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The Questions You Should Never Answer During a Job Interview

The Not-So-Obvious Questions You Should Never Answer During a Job Interview

Here’s how a career expert thinks you should respond

Interviews are supposed to give a potential employer and an employee a chance to get better acquainted, but often the interviewer will try to get to know you a little too well. Have any kids? Want any someday? Go to church around here?

It’s confusing: They could be making small talk, or wondering how much work you’ll miss due to kid stuff. Maybe they just want to know if you’re into Pentecostal snake handling. It’s awkward — but it’s also potentially illegal. Two recent surveys found that interviewers still ask these questions (and others about race, age, and medical history), though for half a century now they’ve put employers at risk of violating the law.

In the first survey, CNBC and the Associated Press polled 1,054 Americans about the nature of their interviews, CNBC reported. Some 35 percent said they had been asked about age in an interview; another 21 percent were asked about their medical history or if they have a disability; 10 percent were asked if they were currently pregnant or planned to become pregnant; while another 10 percent were asked about religious affiliation.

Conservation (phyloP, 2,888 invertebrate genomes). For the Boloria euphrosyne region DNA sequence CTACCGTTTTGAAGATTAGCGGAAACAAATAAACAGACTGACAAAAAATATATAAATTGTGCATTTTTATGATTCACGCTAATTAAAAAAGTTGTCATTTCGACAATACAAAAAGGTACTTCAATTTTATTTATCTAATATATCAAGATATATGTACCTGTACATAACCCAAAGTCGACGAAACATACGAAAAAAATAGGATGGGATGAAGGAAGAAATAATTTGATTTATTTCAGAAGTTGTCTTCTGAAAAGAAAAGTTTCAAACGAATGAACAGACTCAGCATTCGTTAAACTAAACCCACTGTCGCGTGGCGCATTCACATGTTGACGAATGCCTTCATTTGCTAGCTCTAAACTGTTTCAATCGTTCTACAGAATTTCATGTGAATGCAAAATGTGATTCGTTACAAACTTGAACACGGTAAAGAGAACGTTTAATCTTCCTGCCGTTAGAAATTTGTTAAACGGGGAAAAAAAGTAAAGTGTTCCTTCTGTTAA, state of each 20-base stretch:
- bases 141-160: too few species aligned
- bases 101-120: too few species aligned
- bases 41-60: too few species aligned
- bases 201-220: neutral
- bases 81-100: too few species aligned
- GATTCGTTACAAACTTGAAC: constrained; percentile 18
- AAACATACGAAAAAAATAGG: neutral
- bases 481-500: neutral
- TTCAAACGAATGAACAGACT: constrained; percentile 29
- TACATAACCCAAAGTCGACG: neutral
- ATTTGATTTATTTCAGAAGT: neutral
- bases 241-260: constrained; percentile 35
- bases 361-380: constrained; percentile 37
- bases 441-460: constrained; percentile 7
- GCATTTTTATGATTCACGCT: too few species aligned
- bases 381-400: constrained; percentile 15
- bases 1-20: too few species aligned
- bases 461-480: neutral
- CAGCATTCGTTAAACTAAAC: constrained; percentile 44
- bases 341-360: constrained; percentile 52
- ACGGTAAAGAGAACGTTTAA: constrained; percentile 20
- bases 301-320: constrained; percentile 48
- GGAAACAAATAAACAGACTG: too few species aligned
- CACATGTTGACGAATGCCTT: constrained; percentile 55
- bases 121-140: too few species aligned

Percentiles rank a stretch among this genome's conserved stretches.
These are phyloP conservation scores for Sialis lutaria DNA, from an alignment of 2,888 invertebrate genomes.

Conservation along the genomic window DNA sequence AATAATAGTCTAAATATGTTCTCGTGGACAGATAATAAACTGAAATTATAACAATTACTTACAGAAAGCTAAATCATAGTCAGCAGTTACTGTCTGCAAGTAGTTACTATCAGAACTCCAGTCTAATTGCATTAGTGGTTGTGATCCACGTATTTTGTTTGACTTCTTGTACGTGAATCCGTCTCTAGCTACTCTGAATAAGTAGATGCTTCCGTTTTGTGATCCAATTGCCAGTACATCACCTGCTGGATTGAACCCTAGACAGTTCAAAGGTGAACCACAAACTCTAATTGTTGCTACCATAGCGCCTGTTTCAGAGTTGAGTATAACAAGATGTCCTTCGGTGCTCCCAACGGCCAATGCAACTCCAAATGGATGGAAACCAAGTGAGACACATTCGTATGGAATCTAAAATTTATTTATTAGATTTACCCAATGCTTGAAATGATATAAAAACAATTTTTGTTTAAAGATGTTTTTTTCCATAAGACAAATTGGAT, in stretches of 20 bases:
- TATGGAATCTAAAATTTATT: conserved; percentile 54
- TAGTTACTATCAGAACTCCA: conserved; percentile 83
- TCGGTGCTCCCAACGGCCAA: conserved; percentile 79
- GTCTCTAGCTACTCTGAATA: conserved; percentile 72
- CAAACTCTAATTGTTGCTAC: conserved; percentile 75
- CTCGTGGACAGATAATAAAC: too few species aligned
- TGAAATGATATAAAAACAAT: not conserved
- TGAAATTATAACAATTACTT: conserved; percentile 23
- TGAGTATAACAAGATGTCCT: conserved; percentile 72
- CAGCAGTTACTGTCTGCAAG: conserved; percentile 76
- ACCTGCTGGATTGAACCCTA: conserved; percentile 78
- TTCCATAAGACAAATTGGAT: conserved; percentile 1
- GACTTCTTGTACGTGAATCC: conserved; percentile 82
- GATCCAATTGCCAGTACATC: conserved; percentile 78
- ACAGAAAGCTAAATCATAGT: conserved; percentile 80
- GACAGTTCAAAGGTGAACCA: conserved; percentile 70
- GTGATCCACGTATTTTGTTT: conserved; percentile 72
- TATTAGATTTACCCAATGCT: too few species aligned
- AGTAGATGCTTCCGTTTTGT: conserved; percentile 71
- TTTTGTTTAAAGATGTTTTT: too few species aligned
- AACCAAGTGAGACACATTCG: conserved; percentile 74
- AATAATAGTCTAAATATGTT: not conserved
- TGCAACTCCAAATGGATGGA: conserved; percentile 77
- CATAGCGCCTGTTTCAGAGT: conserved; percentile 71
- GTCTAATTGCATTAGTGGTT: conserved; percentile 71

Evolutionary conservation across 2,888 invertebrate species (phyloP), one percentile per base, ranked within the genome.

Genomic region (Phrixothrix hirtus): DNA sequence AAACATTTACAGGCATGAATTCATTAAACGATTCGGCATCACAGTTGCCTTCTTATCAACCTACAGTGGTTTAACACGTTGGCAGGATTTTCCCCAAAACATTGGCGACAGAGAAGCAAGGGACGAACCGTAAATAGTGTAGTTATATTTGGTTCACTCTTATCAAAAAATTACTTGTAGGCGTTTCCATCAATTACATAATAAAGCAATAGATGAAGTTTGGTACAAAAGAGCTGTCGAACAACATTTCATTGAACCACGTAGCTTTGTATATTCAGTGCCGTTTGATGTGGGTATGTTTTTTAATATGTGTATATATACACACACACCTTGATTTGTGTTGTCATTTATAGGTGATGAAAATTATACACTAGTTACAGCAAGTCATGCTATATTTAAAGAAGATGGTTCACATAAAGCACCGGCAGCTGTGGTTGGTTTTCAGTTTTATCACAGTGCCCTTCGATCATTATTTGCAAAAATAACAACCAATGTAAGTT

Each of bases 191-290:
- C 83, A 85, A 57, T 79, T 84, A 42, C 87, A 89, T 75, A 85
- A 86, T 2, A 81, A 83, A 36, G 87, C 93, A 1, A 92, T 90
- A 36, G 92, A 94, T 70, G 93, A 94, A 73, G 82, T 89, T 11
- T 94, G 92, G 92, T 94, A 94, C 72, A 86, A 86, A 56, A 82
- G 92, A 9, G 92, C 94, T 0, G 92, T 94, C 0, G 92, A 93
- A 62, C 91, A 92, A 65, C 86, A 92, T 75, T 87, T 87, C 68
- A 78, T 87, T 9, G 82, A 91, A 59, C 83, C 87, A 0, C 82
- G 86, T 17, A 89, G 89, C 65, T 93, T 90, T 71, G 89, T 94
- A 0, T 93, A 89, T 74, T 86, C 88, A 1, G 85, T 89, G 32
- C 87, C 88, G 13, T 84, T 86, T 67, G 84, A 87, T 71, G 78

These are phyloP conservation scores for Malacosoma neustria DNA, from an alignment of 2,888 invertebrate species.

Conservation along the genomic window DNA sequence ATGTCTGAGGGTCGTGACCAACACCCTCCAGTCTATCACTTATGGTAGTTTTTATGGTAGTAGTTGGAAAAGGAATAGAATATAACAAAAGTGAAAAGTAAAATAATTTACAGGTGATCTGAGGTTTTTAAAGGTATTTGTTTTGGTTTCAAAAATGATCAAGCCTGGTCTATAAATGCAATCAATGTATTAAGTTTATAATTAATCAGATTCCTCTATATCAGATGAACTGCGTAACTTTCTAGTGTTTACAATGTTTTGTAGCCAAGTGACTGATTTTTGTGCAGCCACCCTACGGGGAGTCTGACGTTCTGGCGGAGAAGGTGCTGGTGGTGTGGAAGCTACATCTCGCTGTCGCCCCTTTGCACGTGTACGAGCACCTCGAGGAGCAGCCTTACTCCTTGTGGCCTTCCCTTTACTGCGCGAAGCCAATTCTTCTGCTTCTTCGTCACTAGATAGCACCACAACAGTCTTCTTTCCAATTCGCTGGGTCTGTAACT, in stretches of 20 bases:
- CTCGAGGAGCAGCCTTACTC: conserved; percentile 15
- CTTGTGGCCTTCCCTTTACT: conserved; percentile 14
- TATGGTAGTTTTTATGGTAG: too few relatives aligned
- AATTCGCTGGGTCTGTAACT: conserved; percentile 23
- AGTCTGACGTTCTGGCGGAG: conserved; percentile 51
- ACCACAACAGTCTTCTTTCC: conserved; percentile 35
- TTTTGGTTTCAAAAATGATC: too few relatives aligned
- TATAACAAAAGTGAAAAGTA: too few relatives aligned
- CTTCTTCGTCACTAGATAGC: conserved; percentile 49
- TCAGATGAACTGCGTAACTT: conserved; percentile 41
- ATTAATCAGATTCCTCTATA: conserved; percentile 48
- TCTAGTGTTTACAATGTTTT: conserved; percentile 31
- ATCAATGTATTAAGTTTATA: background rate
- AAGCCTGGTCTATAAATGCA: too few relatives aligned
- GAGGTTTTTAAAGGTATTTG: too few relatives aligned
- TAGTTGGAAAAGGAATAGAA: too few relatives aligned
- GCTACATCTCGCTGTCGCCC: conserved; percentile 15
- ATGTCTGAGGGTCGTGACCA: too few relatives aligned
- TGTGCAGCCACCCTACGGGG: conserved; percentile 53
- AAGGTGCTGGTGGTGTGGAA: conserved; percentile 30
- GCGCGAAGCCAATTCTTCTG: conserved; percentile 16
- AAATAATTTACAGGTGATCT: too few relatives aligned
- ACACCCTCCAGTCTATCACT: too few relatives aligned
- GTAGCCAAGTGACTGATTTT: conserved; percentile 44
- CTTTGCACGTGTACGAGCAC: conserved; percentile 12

As Sarah Skidmore Sell explains at the Associated Press, asking the question isn’t illegal in and of itself, but if you don’t hire someone because they’re too old, then having asked about age in the interview could be used as proof you discriminated intentionally due to age. Interviewers often have unconscious biases, she notes. “But experts say it typically occurs because the interviewer lacks an understanding of, or training in, the law,” Sell writes. “Interviewers may also accidentally step over the line in an attempt to make conversation, such as asking a candidate who arrives on crutches how they were injured.”

Oh, these? I’m in a violent fight club on the weekends.

The second survey comes from resume-writing company TopResume, which found that 80 percent of the 375 people they surveyed had been asked a question in an interview that made them uncomfortable. The majority of the questions concerned previous salary, age, family planning and marital status. The full results:

· Previous Salary: 66 percent (What did you make in your last job? What’s your current salary?)
· Marital Status: 33 percent (Are you married? What does your spouse do for a living?)
· Kids or Family Planning: 23 percent (How old are your kids? When are you having kids?)
· Age: 23 percent (How old are you? How long do you plan to work before you retire?)
· Nationality, Race, Ethnicity: 14 percent (What country are you from? Are you a U.S. citizen?)
· Disability: 12 percent (Do you have any physical disabilities? Any mental-health problems?)
· Gender or Sexual Orientation: 10 percent
· Military Status: 7 percent (Will you be deployed soon? What about your military discharge?)
· Religion: 7 percent (Will you need time off for religious holidays? What church do you go to?)
· Other: 5 percent

Can you imagine being asked if you have any “mental health problems” in a job interview? Who, me? Well, I’m a bit of a hoarder, and I also have a phobia that makes it hard for me to leave the house.